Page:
Other than the kitchen stove at which my grandmother always seemed to be cooking or baking, the only source of heat for the house was a five-foottall, Warm Morning coal-burning stove in the living room. We would all awaken each morning to the clanging, ironon- iron sound of my grandfather “shaking the grates” of the stove to drop the night’s ashes and rejuvenate the smoldering embers for adding a day’s worth of coal. It wasn’t long before it was almost too hot to remain in the living room, but the heat never reached the bedrooms, which is why multiple quilts covered the beds. Once between the cold sheets and the weight of several quilts at bedtime, my two younger brothers and I often decided turning over was not worth the effort.
Memories of frig- id nights, bountiful meals and conversation with my grandfather — which often included Biblical songs and gradelevel academic quizzes (he was, after all, a school teacher in addition to being a farmer) — are the tapestry of my boyhood Thanksgivings.
But everyone’s Thanksgiving is different, a holiday built on a foundation of family traditions and often shaped by our memories, whether vivid or fading.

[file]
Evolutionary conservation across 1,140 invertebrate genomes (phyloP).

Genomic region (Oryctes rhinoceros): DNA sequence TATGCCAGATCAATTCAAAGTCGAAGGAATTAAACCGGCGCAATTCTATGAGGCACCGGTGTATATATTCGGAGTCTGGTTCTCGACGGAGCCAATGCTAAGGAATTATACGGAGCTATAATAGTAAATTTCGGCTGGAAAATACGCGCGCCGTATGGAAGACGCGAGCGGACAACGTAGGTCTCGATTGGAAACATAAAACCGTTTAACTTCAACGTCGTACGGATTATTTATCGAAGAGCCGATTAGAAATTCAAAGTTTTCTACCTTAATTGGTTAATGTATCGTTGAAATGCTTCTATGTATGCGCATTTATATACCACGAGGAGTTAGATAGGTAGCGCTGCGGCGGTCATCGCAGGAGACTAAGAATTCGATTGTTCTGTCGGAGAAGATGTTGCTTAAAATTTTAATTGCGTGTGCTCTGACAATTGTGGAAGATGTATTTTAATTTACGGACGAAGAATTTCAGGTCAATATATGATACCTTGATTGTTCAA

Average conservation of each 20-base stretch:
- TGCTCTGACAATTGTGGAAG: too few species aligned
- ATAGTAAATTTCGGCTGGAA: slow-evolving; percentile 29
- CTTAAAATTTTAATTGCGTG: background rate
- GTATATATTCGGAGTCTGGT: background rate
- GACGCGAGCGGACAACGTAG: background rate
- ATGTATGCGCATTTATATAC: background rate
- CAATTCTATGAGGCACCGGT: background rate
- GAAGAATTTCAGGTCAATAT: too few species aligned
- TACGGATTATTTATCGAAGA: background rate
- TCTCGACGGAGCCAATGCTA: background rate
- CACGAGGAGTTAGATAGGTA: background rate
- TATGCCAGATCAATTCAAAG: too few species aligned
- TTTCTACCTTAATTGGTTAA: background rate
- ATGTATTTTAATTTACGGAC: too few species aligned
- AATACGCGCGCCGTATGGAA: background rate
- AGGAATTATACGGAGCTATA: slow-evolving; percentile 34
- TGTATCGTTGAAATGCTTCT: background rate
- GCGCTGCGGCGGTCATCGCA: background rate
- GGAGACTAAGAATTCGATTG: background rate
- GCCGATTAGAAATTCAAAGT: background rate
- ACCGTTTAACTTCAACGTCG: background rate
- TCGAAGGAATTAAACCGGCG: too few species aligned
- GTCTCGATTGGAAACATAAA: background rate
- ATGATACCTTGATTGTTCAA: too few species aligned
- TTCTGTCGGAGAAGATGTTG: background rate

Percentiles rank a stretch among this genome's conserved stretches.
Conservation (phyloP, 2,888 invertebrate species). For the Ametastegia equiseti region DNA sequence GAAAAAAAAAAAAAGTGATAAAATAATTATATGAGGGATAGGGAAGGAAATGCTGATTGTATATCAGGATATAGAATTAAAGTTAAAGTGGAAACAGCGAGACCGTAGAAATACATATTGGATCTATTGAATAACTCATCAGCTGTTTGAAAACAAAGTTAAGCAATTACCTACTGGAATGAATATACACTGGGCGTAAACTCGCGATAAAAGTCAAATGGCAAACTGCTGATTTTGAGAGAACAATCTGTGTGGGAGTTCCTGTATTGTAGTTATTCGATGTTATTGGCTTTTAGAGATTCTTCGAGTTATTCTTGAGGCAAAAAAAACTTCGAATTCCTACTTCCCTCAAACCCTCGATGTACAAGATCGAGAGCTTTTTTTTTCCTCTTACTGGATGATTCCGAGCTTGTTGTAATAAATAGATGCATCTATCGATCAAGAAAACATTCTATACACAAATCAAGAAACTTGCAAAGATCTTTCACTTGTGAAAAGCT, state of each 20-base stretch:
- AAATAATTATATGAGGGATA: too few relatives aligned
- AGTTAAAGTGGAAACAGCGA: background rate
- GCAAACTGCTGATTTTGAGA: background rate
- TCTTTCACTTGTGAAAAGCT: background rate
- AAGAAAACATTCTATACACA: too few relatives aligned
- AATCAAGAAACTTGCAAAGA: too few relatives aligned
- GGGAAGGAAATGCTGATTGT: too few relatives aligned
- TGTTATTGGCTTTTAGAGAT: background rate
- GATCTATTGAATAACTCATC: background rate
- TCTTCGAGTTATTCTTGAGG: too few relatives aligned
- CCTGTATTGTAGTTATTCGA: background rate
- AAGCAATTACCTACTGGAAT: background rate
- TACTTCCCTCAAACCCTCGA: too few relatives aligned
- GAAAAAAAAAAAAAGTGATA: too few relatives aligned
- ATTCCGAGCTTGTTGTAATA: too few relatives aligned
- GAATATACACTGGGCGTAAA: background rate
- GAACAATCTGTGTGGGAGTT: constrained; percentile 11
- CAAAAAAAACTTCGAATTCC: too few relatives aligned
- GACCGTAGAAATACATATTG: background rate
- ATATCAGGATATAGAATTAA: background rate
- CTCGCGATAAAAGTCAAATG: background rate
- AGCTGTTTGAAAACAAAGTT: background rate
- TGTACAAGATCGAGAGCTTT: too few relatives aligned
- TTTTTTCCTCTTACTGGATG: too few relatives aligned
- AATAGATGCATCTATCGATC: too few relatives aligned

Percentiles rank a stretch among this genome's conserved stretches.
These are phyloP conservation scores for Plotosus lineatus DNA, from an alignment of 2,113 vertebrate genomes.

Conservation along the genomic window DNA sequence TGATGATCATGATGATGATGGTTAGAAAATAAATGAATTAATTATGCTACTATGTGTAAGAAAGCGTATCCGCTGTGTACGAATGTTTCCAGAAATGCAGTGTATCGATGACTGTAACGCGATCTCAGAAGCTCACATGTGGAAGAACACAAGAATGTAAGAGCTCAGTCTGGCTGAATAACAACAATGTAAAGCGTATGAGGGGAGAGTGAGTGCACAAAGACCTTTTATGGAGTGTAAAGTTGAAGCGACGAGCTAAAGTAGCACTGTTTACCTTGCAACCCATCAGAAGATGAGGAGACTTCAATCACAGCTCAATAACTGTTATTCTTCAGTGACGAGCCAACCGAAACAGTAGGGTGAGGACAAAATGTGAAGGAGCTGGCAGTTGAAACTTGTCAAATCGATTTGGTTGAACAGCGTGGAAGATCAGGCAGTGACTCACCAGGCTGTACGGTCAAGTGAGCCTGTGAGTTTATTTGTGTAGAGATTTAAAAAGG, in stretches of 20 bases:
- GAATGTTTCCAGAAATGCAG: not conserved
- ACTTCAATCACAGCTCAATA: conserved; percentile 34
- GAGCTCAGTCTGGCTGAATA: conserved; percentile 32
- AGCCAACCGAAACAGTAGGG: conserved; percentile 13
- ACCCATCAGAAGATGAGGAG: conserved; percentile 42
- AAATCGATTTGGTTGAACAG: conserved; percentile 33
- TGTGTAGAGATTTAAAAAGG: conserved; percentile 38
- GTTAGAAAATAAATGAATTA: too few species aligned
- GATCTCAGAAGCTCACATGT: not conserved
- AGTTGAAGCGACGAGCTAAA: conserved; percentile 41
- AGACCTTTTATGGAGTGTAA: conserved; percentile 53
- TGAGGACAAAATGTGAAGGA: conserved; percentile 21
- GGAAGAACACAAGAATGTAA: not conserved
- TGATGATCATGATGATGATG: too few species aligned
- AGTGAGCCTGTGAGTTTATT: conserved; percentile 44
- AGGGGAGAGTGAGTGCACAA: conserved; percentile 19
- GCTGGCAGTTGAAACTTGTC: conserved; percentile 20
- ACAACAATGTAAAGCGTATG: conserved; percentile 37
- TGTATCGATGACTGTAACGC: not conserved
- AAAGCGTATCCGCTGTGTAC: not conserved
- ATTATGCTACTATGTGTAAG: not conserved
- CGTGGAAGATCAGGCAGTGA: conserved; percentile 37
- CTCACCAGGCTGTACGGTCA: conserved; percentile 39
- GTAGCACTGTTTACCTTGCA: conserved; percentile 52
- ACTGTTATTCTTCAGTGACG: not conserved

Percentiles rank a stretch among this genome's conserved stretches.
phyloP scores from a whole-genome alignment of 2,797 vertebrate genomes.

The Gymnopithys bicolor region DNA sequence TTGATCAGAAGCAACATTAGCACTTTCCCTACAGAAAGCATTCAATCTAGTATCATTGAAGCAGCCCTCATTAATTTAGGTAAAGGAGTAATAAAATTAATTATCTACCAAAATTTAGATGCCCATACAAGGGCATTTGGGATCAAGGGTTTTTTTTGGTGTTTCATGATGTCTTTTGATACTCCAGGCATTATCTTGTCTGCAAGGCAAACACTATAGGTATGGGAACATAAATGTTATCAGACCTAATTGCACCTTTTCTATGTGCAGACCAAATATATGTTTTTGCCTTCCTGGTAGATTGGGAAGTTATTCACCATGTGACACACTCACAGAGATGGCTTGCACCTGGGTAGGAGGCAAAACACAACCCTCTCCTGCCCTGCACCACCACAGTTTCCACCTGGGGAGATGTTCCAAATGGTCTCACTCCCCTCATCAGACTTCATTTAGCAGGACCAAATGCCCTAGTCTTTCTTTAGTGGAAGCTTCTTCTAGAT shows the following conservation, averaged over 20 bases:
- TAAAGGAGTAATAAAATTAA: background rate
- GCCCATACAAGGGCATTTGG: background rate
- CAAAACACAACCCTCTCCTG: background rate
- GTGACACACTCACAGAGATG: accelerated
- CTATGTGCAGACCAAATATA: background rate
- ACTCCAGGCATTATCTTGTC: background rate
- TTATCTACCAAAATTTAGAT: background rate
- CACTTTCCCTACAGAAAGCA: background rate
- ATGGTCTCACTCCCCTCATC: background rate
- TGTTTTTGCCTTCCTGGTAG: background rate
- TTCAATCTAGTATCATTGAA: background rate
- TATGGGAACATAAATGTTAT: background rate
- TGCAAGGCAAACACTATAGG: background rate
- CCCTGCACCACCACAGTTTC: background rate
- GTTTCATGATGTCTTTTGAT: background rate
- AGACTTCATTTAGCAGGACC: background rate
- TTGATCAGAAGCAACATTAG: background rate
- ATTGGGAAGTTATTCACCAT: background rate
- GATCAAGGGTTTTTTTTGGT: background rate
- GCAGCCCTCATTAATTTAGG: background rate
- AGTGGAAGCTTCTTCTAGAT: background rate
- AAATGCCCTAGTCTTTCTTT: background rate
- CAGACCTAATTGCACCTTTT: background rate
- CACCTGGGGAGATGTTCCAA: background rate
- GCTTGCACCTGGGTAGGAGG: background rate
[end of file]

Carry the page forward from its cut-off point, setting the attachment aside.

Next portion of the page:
It’s the most wonderful time of the year, but there’s more we can do during this time of giving thanks than just eating. Whether the holiday includes parades, football, napping or bargain shopping, we can all accumulate a bucket list for the ultimate Thanksgiving celebration.
Watch the parade
The Macy’s Thanksgiving Day Parade is now one of the most famous holiday traditions. In New York City, thousands of people line the streets of Manhattan for a front-row view of the giant inflatable balloons that float between the skyscrapers, as well as musical and dance performances that seem to occur at the drop of a hat. And when Santa’s sleigh appears at the end of the parade, the festive holiday season officially begins. So how about an ornament exchange to keep the joy going through December?